having the character of, or characteristic of, a betrayer
traitorous leaves, Stella could hear a pair of bullfrogs ba-rupping to each other, but nothing, not a single human voice, from across the pond.
burn to charcoal
She could, however, smell the
charring pine, tinged with...what?
strong and sharp, as a taste or smell
She sniffed deeper—it was
acrid, harsh. Kerosene.
the characteristic sounds made by a horse
whinnied in the distance—it sounded nervous.
in a blunt direct manner
“Are you sure they didn’t see you?” Papa asked again
brusquely, rubbing a hand over his unshaven chin.
marked by quiet and caution and secrecy
She’d been younger than Jojo at the time, but Stella remembered the
furtive whispers and the tracings of fear on the grown-ups around her when it had happened.
harshly uninviting or formidable in manner or appearance
As if he had read her mind, Papa nodded
warn strongly; put on guard
“And be careful!” Mama
admonished. “Swift and silent, you hear me? Take the dog.”
muscular and heavily built
They ran to the Winston house first, pounding on their front door. A few minutes later, Johnsteve, a
burly, brown-skinned boy, opened it cautiously.
react in an offended or angry manner
And in less than half an hour, Stella’s front room was filled with the
bristling anger of the black men of Bumblebee.
floor consisting of open space at the top of a house
Jojo, very much against his will, had been sent to sleep in his parents' bed in the upstairs
a fragment of incombustible matter left after a fire
“Sometimes, at night, I go and run at the track of the white school.” As Stella gaped, he hurried on. “It’s honest-to-goodness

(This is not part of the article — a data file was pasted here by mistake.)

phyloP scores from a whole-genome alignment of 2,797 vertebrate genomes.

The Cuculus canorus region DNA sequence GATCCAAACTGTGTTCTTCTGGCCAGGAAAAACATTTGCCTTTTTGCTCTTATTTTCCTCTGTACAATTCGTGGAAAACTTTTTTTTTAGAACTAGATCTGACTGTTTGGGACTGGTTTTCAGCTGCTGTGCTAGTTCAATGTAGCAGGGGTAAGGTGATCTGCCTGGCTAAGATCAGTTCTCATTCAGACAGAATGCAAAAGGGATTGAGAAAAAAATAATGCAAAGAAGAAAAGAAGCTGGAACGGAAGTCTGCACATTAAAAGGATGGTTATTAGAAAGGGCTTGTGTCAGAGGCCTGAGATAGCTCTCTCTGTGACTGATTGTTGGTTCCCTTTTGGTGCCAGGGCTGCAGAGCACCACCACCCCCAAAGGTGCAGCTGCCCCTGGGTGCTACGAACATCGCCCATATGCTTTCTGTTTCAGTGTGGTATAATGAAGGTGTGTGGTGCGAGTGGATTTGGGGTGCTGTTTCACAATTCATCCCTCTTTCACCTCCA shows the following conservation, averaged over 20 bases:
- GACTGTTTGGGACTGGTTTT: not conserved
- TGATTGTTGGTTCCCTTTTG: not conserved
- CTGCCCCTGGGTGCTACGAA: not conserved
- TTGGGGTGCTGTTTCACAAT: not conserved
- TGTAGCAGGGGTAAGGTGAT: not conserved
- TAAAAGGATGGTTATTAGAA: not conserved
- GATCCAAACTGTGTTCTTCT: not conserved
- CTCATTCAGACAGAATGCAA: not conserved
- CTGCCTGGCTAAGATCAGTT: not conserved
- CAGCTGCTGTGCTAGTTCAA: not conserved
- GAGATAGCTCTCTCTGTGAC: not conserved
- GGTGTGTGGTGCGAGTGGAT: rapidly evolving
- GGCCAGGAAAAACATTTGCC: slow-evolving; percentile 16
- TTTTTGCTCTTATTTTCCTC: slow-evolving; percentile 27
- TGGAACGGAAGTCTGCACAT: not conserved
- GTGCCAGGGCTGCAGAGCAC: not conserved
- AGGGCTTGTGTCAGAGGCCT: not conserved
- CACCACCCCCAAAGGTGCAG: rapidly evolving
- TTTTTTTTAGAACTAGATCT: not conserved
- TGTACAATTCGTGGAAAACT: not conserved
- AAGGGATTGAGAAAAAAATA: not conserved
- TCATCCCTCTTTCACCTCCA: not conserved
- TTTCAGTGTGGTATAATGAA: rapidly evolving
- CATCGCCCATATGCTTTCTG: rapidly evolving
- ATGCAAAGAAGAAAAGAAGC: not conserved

cinder, you know? It’s so much better than running on our lumpy dirt road. On that white school track, I feel like an eagle or something.”
put forward, of a guess, in spite of possible refutation
“Yeah, but your daddy got out,” Stella
ventured. “He went to college and now he’s a doctor.”
a medicine that strengthens and invigorates
Because he was the only Negro doctor for two hundred miles, Tony’s father delivered babies, gave
tonics and cough medicine for head colds, and patched up scratches, cuts, and burns.
an advanced student or graduate in medicine
“Yeah, he did. But he’s told me more than enough stories about how bad he was treated while he was getting his training. They made him empty the bedpans and clean up the blood on the floor after a surgery. None of the other
interns had to do that. They gave him broken equipment and outdated books, and only let him treat colored folk.”
a small amount of solid food; a mouthful
Actually, she thought they were pretty rude, pushing one another out of the way to grab the best
not restrained or controlled
She thought about the masthead of that paper. Its motto was “The Truth
Unbridled.” Stella liked that. Truth. On horseback. Without a saddle or bridle to hold the animal back.
in a manner suggesting something bad will happen
He gave the page he was holding a shake and added
ominously, “Or worse.”
with intention; in an intentional manner
“It’s chilly out there, Jonah,” she said,
deliberately changing the subject, Stella thought.